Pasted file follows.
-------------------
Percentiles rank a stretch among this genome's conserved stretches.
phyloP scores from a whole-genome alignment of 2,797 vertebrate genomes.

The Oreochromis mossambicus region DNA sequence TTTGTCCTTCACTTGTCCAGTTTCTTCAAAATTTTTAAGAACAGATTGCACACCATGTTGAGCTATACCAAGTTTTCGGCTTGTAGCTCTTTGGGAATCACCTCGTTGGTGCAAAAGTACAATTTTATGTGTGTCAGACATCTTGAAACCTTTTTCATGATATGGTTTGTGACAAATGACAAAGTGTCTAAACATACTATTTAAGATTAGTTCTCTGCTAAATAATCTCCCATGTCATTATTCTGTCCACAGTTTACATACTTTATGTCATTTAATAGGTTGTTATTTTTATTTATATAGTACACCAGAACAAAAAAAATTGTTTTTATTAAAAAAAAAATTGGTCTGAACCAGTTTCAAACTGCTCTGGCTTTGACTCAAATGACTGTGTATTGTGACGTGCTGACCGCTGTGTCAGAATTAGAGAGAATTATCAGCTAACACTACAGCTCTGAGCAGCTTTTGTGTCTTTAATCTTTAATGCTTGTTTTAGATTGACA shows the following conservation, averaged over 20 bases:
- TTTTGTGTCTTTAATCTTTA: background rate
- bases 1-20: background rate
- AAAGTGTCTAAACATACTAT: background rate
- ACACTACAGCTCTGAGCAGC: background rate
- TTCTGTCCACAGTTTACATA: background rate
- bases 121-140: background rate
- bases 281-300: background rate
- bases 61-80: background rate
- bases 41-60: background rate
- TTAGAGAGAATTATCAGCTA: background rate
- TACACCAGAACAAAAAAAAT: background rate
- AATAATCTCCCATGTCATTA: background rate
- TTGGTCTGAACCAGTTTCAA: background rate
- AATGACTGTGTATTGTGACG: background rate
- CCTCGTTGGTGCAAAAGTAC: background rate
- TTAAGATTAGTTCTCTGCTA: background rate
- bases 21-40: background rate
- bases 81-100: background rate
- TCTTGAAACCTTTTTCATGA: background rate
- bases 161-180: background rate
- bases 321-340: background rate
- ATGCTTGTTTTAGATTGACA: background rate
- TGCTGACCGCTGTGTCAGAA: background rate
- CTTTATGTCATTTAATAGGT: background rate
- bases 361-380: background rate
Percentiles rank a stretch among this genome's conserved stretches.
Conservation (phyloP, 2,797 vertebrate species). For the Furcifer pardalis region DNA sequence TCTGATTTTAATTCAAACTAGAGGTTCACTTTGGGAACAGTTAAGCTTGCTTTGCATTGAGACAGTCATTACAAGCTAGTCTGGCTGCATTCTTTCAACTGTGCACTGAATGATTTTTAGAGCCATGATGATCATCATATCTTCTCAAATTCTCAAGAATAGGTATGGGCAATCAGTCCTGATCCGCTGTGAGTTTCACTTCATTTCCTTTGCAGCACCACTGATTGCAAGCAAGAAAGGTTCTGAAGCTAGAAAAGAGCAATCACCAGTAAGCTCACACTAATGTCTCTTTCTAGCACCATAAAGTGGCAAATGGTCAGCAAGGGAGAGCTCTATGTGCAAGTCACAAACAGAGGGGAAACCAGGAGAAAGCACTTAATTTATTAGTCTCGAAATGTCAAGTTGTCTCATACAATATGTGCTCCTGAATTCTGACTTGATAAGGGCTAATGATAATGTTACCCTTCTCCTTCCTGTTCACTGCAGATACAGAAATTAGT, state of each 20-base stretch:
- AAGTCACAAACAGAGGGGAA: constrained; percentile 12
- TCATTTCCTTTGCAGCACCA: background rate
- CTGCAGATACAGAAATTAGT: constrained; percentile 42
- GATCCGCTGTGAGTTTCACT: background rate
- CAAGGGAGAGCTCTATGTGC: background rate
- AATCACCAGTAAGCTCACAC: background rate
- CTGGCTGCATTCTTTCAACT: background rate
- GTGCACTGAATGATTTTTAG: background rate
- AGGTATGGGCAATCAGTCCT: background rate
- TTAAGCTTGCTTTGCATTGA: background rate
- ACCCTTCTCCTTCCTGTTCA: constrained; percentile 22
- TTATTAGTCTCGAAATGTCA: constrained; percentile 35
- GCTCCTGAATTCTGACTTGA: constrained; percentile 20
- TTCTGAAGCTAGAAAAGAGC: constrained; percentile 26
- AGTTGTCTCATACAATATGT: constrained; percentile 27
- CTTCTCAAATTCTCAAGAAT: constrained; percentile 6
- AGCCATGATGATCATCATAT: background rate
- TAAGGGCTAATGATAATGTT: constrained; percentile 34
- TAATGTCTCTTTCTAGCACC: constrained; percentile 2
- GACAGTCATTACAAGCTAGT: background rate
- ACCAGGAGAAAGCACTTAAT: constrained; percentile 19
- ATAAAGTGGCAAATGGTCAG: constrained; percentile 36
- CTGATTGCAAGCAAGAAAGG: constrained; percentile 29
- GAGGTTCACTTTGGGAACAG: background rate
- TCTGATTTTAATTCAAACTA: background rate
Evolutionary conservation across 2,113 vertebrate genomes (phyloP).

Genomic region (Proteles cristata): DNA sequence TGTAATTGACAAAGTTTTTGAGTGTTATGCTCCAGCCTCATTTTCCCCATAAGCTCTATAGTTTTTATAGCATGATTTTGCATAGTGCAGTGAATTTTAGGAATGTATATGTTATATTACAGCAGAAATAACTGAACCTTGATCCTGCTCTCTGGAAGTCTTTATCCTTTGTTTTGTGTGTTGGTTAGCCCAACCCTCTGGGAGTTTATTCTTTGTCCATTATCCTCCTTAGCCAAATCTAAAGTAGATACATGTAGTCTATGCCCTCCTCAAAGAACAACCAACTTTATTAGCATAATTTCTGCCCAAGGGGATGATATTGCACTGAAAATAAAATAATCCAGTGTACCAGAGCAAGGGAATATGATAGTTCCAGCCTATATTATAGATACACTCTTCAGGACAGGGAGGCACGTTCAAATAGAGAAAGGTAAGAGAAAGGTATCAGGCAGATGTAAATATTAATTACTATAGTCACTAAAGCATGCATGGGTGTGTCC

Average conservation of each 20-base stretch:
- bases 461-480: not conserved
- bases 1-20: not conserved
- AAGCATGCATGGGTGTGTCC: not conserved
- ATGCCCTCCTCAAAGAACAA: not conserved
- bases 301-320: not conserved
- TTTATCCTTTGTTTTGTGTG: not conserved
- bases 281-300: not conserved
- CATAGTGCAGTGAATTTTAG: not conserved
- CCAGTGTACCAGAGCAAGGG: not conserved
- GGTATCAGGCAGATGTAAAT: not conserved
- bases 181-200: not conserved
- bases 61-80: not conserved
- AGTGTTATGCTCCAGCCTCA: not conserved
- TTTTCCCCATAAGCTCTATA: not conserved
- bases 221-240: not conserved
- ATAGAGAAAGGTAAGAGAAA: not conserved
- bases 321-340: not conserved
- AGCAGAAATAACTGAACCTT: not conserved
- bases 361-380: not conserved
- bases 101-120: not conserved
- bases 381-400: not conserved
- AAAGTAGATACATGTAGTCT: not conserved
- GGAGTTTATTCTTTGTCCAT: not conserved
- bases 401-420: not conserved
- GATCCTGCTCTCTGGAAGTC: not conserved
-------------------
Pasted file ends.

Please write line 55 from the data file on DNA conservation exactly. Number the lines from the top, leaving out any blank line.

- TCTGATTTTAATTCAAACTA: background rate